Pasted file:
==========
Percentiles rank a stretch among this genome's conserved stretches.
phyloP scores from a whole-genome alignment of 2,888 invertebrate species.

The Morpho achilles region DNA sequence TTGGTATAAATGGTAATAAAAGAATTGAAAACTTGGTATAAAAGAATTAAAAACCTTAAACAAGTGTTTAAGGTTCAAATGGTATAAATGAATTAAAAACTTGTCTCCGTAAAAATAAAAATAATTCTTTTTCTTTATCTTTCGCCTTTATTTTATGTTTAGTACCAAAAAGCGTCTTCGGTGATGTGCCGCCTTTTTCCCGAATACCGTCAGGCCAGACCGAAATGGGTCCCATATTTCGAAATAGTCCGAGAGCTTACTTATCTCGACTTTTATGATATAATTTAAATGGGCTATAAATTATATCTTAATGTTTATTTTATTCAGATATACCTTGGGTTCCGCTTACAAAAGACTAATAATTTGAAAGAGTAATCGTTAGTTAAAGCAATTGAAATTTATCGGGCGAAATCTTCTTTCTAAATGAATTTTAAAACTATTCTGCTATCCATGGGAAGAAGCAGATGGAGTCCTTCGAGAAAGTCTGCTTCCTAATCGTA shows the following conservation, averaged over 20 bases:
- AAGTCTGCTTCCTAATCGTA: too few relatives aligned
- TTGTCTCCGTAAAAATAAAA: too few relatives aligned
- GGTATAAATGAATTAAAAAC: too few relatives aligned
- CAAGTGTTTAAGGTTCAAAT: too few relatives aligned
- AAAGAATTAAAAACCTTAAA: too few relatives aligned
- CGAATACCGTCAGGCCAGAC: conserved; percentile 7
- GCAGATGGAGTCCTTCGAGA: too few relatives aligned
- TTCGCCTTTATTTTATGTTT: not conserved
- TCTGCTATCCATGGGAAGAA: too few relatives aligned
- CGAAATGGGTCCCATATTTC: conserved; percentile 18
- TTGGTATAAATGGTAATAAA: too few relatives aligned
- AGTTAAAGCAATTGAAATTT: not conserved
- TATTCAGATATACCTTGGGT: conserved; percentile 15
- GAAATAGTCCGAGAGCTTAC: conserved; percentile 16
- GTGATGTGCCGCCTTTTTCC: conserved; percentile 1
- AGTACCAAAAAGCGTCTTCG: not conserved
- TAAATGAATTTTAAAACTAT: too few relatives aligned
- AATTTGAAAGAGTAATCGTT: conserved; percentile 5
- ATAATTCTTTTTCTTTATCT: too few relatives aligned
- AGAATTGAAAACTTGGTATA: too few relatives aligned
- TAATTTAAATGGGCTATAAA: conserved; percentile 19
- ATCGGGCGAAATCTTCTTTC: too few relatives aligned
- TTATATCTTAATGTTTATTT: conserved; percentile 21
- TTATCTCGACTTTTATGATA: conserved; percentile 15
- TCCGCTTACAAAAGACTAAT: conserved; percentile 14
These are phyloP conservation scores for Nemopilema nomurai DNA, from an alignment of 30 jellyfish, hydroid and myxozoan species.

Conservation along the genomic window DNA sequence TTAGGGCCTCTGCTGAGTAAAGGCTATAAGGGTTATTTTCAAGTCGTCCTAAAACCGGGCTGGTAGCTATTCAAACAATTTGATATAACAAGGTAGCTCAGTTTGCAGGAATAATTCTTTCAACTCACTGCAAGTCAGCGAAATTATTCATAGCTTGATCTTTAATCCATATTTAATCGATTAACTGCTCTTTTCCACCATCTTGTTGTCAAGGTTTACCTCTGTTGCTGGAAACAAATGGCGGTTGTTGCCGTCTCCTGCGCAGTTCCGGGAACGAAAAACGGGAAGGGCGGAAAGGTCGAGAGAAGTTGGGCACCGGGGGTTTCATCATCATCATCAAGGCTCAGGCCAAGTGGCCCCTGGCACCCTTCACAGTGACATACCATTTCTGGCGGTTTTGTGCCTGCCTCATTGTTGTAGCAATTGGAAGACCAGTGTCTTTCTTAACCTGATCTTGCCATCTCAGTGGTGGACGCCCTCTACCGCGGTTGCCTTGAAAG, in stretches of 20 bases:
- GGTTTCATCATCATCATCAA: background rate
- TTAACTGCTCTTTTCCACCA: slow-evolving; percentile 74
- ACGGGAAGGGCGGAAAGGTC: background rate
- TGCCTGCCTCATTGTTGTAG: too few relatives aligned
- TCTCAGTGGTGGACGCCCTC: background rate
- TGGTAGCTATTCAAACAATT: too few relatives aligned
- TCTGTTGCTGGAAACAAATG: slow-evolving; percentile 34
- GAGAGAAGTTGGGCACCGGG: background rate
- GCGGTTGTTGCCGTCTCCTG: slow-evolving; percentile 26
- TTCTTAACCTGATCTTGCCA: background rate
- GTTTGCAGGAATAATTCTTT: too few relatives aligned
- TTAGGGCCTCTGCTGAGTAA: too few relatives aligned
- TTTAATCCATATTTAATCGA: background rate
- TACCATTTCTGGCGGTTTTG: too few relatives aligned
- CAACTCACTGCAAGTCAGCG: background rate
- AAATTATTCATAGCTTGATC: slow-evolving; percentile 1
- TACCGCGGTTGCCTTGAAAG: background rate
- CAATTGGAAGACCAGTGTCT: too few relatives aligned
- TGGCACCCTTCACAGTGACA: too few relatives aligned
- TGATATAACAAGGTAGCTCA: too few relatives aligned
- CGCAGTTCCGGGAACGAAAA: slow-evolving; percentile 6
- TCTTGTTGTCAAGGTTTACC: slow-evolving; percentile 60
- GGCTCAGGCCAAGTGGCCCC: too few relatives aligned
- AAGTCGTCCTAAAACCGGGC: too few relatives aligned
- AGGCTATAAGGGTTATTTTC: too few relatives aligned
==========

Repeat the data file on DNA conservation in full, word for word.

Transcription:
Percentiles rank a stretch among this genome's conserved stretches.
phyloP scores from a whole-genome alignment of 2,888 invertebrate species.

The Morpho achilles region DNA sequence TTGGTATAAATGGTAATAAAAGAATTGAAAACTTGGTATAAAAGAATTAAAAACCTTAAACAAGTGTTTAAGGTTCAAATGGTATAAATGAATTAAAAACTTGTCTCCGTAAAAATAAAAATAATTCTTTTTCTTTATCTTTCGCCTTTATTTTATGTTTAGTACCAAAAAGCGTCTTCGGTGATGTGCCGCCTTTTTCCCGAATACCGTCAGGCCAGACCGAAATGGGTCCCATATTTCGAAATAGTCCGAGAGCTTACTTATCTCGACTTTTATGATATAATTTAAATGGGCTATAAATTATATCTTAATGTTTATTTTATTCAGATATACCTTGGGTTCCGCTTACAAAAGACTAATAATTTGAAAGAGTAATCGTTAGTTAAAGCAATTGAAATTTATCGGGCGAAATCTTCTTTCTAAATGAATTTTAAAACTATTCTGCTATCCATGGGAAGAAGCAGATGGAGTCCTTCGAGAAAGTCTGCTTCCTAATCGTA shows the following conservation, averaged over 20 bases:
- AAGTCTGCTTCCTAATCGTA: too few relatives aligned
- TTGTCTCCGTAAAAATAAAA: too few relatives aligned
- GGTATAAATGAATTAAAAAC: too few relatives aligned
- CAAGTGTTTAAGGTTCAAAT: too few relatives aligned
- AAAGAATTAAAAACCTTAAA: too few relatives aligned
- CGAATACCGTCAGGCCAGAC: conserved; percentile 7
- GCAGATGGAGTCCTTCGAGA: too few relatives aligned
- TTCGCCTTTATTTTATGTTT: not conserved
- TCTGCTATCCATGGGAAGAA: too few relatives aligned
- CGAAATGGGTCCCATATTTC: conserved; percentile 18
- TTGGTATAAATGGTAATAAA: too few relatives aligned
- AGTTAAAGCAATTGAAATTT: not conserved
- TATTCAGATATACCTTGGGT: conserved; percentile 15
- GAAATAGTCCGAGAGCTTAC: conserved; percentile 16
- GTGATGTGCCGCCTTTTTCC: conserved; percentile 1
- AGTACCAAAAAGCGTCTTCG: not conserved
- TAAATGAATTTTAAAACTAT: too few relatives aligned
- AATTTGAAAGAGTAATCGTT: conserved; percentile 5
- ATAATTCTTTTTCTTTATCT: too few relatives aligned
- AGAATTGAAAACTTGGTATA: too few relatives aligned
- TAATTTAAATGGGCTATAAA: conserved; percentile 19
- ATCGGGCGAAATCTTCTTTC: too few relatives aligned
- TTATATCTTAATGTTTATTT: conserved; percentile 21
- TTATCTCGACTTTTATGATA: conserved; percentile 15
- TCCGCTTACAAAAGACTAAT: conserved; percentile 14
These are phyloP conservation scores for Nemopilema nomurai DNA, from an alignment of 30 jellyfish, hydroid and myxozoan species.

Conservation along the genomic window DNA sequence TTAGGGCCTCTGCTGAGTAAAGGCTATAAGGGTTATTTTCAAGTCGTCCTAAAACCGGGCTGGTAGCTATTCAAACAATTTGATATAACAAGGTAGCTCAGTTTGCAGGAATAATTCTTTCAACTCACTGCAAGTCAGCGAAATTATTCATAGCTTGATCTTTAATCCATATTTAATCGATTAACTGCTCTTTTCCACCATCTTGTTGTCAAGGTTTACCTCTGTTGCTGGAAACAAATGGCGGTTGTTGCCGTCTCCTGCGCAGTTCCGGGAACGAAAAACGGGAAGGGCGGAAAGGTCGAGAGAAGTTGGGCACCGGGGGTTTCATCATCATCATCAAGGCTCAGGCCAAGTGGCCCCTGGCACCCTTCACAGTGACATACCATTTCTGGCGGTTTTGTGCCTGCCTCATTGTTGTAGCAATTGGAAGACCAGTGTCTTTCTTAACCTGATCTTGCCATCTCAGTGGTGGACGCCCTCTACCGCGGTTGCCTTGAAAG, in stretches of 20 bases:
- GGTTTCATCATCATCATCAA: background rate
- TTAACTGCTCTTTTCCACCA: slow-evolving; percentile 74
- ACGGGAAGGGCGGAAAGGTC: background rate
- TGCCTGCCTCATTGTTGTAG: too few relatives aligned
- TCTCAGTGGTGGACGCCCTC: background rate
- TGGTAGCTATTCAAACAATT: too few relatives aligned
- TCTGTTGCTGGAAACAAATG: slow-evolving; percentile 34
- GAGAGAAGTTGGGCACCGGG: background rate
- GCGGTTGTTGCCGTCTCCTG: slow-evolving; percentile 26
- TTCTTAACCTGATCTTGCCA: background rate
- GTTTGCAGGAATAATTCTTT: too few relatives aligned
- TTAGGGCCTCTGCTGAGTAA: too few relatives aligned
- TTTAATCCATATTTAATCGA: background rate
- TACCATTTCTGGCGGTTTTG: too few relatives aligned
- CAACTCACTGCAAGTCAGCG: background rate
- AAATTATTCATAGCTTGATC: slow-evolving; percentile 1
- TACCGCGGTTGCCTTGAAAG: background rate
- CAATTGGAAGACCAGTGTCT: too few relatives aligned
- TGGCACCCTTCACAGTGACA: too few relatives aligned
- TGATATAACAAGGTAGCTCA: too few relatives aligned
- CGCAGTTCCGGGAACGAAAA: slow-evolving; percentile 6
- TCTTGTTGTCAAGGTTTACC: slow-evolving; percentile 60
- GGCTCAGGCCAAGTGGCCCC: too few relatives aligned
- AAGTCGTCCTAAAACCGGGC: too few relatives aligned
- AGGCTATAAGGGTTATTTTC: too few relatives aligned